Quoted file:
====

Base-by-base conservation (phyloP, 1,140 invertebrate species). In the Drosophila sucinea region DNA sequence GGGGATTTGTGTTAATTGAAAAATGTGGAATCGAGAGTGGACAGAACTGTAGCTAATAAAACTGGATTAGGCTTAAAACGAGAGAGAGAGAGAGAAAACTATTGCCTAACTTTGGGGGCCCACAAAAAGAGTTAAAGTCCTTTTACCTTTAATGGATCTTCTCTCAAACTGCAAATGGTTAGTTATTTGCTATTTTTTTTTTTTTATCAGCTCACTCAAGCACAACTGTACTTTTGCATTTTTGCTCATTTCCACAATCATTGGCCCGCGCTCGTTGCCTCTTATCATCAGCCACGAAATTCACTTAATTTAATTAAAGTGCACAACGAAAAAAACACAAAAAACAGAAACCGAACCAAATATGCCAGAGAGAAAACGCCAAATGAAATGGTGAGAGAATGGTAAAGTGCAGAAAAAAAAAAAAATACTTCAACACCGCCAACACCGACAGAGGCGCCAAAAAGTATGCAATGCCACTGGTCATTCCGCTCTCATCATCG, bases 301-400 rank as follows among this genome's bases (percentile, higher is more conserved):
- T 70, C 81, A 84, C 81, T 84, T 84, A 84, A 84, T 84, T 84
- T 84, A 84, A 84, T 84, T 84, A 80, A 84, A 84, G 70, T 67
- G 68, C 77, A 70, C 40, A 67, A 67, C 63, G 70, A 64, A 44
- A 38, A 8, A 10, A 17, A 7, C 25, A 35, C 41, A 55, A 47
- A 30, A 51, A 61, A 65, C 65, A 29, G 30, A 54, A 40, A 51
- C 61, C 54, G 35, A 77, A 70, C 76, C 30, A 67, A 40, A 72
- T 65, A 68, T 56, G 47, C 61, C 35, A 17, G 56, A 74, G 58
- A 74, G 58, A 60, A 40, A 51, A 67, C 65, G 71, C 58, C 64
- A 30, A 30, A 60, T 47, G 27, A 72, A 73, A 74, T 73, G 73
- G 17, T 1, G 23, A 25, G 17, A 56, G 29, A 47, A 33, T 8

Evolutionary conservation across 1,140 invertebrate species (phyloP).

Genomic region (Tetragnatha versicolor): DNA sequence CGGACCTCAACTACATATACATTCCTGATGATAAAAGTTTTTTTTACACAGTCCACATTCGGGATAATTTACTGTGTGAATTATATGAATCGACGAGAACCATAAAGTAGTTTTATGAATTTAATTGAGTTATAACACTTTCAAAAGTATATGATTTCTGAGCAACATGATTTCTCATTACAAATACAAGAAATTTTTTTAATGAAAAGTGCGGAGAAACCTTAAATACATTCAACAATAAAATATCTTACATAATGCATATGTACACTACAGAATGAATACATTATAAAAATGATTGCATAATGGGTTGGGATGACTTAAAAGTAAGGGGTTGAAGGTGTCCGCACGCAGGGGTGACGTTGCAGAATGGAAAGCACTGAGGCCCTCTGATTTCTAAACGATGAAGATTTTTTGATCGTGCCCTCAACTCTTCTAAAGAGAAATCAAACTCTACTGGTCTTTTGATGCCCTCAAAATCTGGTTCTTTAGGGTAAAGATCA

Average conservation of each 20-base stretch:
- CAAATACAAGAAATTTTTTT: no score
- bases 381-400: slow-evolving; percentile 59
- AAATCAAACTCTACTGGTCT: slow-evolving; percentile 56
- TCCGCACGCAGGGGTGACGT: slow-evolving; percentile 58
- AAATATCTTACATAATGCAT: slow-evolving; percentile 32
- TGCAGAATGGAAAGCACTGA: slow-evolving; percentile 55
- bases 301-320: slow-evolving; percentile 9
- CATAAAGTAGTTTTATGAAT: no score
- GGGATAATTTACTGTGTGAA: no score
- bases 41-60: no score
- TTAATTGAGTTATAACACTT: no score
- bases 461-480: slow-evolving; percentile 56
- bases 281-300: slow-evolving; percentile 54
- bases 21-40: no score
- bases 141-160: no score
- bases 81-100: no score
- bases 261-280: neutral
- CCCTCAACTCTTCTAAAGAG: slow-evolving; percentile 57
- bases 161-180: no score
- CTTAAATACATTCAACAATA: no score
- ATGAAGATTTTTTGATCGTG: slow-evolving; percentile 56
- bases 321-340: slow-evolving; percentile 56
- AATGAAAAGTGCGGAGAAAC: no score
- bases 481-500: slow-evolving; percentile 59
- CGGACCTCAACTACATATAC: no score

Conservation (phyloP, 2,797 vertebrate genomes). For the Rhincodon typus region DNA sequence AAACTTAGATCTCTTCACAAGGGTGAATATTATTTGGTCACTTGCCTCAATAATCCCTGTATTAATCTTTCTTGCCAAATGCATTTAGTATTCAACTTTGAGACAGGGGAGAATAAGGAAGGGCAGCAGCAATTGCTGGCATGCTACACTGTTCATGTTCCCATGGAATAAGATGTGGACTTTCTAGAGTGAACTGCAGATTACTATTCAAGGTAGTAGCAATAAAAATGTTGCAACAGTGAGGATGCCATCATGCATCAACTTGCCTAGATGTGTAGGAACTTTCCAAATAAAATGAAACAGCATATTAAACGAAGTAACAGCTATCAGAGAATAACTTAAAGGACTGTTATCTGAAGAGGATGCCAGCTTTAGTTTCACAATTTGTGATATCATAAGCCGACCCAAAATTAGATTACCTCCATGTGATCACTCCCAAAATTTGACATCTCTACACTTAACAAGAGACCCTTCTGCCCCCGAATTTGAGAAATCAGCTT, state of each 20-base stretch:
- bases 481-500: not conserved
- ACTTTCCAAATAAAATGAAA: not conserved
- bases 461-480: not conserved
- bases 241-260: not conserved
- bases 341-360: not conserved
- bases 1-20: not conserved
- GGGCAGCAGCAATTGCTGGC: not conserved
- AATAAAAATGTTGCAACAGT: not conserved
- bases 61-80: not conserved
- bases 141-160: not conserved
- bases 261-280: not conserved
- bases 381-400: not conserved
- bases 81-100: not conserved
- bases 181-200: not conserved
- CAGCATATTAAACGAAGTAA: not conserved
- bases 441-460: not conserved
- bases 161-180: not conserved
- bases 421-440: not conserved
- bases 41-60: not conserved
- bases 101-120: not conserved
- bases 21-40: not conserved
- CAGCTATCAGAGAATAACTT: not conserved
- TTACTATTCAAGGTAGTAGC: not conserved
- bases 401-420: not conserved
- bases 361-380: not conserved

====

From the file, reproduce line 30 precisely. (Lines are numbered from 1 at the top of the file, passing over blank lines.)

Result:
- bases 81-100: no score